You found that “The Pleaides came to represent a central role in the cosmologies of different cultures.”
But the function of every part of cosmology depends on the other parts. The Pleiades are meaningless without Sirius in Gemini, Hydra under Cancer, Regulus in Leo, Spica in Virgo, Antares in Scorpius, the three visible poles, three equators, and the rest of the ‘story’.
There is only one cosmology, with several different format options (ecliptic, celestial, galactic; months or hours; geometric or mythic; and so on).
Your partly agree with me, that “co-incidences of migration and trade routes with cultural elements, form a circular argument that reveals nothing about culture or humanity, unless it is studied in the archetypal paradigm,” but you remain in the conscious, developmental, diffusionist paradigm: “how ancient or extinct people storied their skies.” But our species is not extinct. Neanderthal, Denisovan, Flores and other mutational variants could re-appear.
You are working on “an early observational history… and genetic trail linking Siberia, North America, Melanesia and Australia… how such identities might remain in isolated groups for unexpectedly long periods… looking at the same constellations.”
But the same dots in the sky alone do not account for the correspondences, as you acknowledge. Nor does cultural contact. Archetypal expression of culture in various media is a simpler explanation.
We agree that the Seven Sisters and other characters “likely stem from very deep, archaic sources,” but you add the term “from observation”.
If our sky was as opaque as that of Venus, we would have used other canvases, such as long lines, geoglyphs, landmarks and building sites more extensively.
You do not see archetype at work in “what determines what we see in an asterism, other than resemblances.”
But Plato and many other philosophers found archetype to be inherent in nature. Your assumed detailed diffusion does not even explain all the visible correspondences between cultures separated in time and space. And you offer no explanation for the five layers and about 75 features of identical structural in 600 artworks and building sites, many of which I have posted a link to above.
For the Pleiades, you propose “a cosmic hunt theme, reformulated into a flood narrative, retaining earlier actors or depictions of space.”
But some Pleiades lore and images do not involve a hunt. And some flood stories do not single out the Pleiades.
On Ursa, you cite Asiatic-American parallels of Ursa as a bear “of immense antiquity”. Meaning Ice Age art.
But Ursa is not always a bear. And bear images do not all express Ursa. See the structuralist analysis of a doubled mindprint in the Trois Frere cave engraving, Mindprint p150-151, also via my link above, or in my GH AOM September 2015 article, where a bear frontal face, top left, subconsciously expresses type 15 Maker or Gemini.

Ice Age engraving in Trois Frere cave ‘sanctuary’ (After Donsmaps. Structuralist analysis by Edmond Furter).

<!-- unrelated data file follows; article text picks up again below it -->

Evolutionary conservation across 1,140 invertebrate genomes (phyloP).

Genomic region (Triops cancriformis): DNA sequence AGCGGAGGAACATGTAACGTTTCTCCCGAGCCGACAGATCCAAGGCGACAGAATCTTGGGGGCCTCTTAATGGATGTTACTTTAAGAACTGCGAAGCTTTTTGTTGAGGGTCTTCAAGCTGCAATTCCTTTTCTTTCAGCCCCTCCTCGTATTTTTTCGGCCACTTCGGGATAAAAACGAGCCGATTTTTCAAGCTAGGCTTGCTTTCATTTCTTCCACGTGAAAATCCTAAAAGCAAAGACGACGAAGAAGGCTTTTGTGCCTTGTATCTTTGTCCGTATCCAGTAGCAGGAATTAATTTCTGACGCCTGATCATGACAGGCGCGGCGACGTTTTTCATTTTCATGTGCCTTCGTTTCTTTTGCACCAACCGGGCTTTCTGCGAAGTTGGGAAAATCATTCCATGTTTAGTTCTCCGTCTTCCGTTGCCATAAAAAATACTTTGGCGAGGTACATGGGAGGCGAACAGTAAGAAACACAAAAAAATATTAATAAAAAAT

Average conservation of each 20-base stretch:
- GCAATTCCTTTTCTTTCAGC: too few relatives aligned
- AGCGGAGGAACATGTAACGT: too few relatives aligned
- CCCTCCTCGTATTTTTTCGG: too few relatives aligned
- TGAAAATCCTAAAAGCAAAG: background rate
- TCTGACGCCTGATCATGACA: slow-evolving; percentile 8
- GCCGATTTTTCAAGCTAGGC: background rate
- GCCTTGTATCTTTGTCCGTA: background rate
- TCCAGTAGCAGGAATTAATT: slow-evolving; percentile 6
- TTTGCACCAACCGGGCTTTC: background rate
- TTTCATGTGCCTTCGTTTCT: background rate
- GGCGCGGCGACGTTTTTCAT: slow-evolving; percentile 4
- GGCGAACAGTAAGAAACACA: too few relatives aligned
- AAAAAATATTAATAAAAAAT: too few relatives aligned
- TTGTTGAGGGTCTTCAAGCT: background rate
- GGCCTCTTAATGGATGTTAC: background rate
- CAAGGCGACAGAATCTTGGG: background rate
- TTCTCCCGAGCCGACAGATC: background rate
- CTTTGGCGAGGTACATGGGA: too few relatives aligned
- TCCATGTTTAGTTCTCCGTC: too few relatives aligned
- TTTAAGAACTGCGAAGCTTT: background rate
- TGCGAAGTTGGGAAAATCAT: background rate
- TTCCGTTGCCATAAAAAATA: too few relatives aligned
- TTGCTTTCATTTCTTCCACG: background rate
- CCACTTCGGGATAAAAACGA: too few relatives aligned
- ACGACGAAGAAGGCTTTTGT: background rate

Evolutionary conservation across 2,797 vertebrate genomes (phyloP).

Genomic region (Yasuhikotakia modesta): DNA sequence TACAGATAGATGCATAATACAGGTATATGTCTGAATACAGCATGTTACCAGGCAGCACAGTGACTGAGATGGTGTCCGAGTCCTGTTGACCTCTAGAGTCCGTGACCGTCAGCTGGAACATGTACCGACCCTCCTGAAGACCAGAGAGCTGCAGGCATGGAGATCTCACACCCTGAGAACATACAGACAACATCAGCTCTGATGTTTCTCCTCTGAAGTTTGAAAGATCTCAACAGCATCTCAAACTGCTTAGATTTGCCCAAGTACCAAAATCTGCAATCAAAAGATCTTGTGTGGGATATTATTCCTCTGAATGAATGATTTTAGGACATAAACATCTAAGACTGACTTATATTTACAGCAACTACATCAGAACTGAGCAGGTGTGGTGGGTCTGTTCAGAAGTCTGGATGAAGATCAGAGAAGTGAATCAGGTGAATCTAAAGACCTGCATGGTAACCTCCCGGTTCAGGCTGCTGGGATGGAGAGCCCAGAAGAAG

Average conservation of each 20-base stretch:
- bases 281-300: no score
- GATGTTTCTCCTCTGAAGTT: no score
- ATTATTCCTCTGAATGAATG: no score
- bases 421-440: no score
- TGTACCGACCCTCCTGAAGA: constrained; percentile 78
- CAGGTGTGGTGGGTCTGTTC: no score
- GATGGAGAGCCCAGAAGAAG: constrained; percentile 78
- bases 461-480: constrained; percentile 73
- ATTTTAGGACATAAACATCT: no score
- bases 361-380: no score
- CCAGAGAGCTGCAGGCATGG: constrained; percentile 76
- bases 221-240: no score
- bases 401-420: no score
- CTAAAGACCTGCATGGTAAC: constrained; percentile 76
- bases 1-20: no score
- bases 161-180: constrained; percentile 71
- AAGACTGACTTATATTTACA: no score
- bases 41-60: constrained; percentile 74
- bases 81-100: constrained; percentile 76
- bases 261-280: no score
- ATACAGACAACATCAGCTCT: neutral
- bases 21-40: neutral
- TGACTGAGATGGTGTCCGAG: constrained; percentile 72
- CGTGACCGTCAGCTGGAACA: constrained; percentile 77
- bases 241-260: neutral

Or see the structuralist analysis of the Trois Frere ‘Sanctuary’ engraving to which you posted a link, where a baby bear frontal face expresses an extra type 1 Builder or Taurus [here labelled 2Ta in error, it should be 1Ta, as the 1Ta elephant on the same axis], which the sky expresses as Auriga and Orion. Its outer eye expresses type 15g, which in the sky is the Galactic Gate and Polaris at the Ursa Minor (Small Bear) ‘hoof’. Art is not cosmology or astronomy of course, but all media express aspects of archetypal structure. The frontal face does not seem to be graffito, since this panel has some unusual false starts or later additions (mostly between types 8 and 9 Healer or Scorpius). [UPDATE; If it is graffiti, it does not disrupt any of the five layers of archetypal structure that artists and sometimes collaborators express.]
You warn researchers to ignore ethnographic sources of the last 100 years, to avoid contamination by “the information bubble”; and you cast suspicion that archetypal theories are contaminated by mass media, and thus diffusion mistaken as subconscious inspiration.
But standardisation had started in the Egyptian empire, and the Greek world, and the Chinese empires, and expanded in the Roman Empire; thus the last century is a random number. Notable recent ‘savage’ exceptions include the Picts in Scotland (see Stoneprint Journal 1; Pictish beasts, at http://www.stoneprintjournal.wordpress.com), yet even there some Germanic, Scandinavian and Norse influences are visible.
The level of archetypal detail that I have isolated in cultural media, rises above diffusion and imitation. And in some examples, diffusion is entirely ruled out (as in the faint engraving in the recently opened Berriruata cave in Spain, sealed off for millennia, see my article in the anthropology journal Expression).
There is probably no diffusion between the Trois Frere examples and anybody anywhere, yet several artworks in that cave express mindprint in as much detail as any artwork anywhere, at any time. The list of archetypes that I give above, could be used to write a caption for the artwork (that you chose to support one of your points), by simply deleting the features that are not expressed; but are expressed in other Ice Age artworks. The same applies to Gobekli Tepe, Sumer, Babylonia, Egypt, Greece, Rome, the Picts, and about ten artists whom I know personally. They were all astonished when I demonstrated to them the extent of their subconscious repertoire. But they remain calm and keep on ‘designing’ artworks. As I expect that correspondence theorists will keep calm and keep on calculating diffusion routes, until a hundred of them have seen a hundred examples of mindprint in their data.
The explanation for this over-determined set of correspondences, and the study of culture, and the implications for who we are, has to involve archetype.
Alistair, I believe our irreconcilable differences are all paradigmatic. We look at the same data from different perspectives.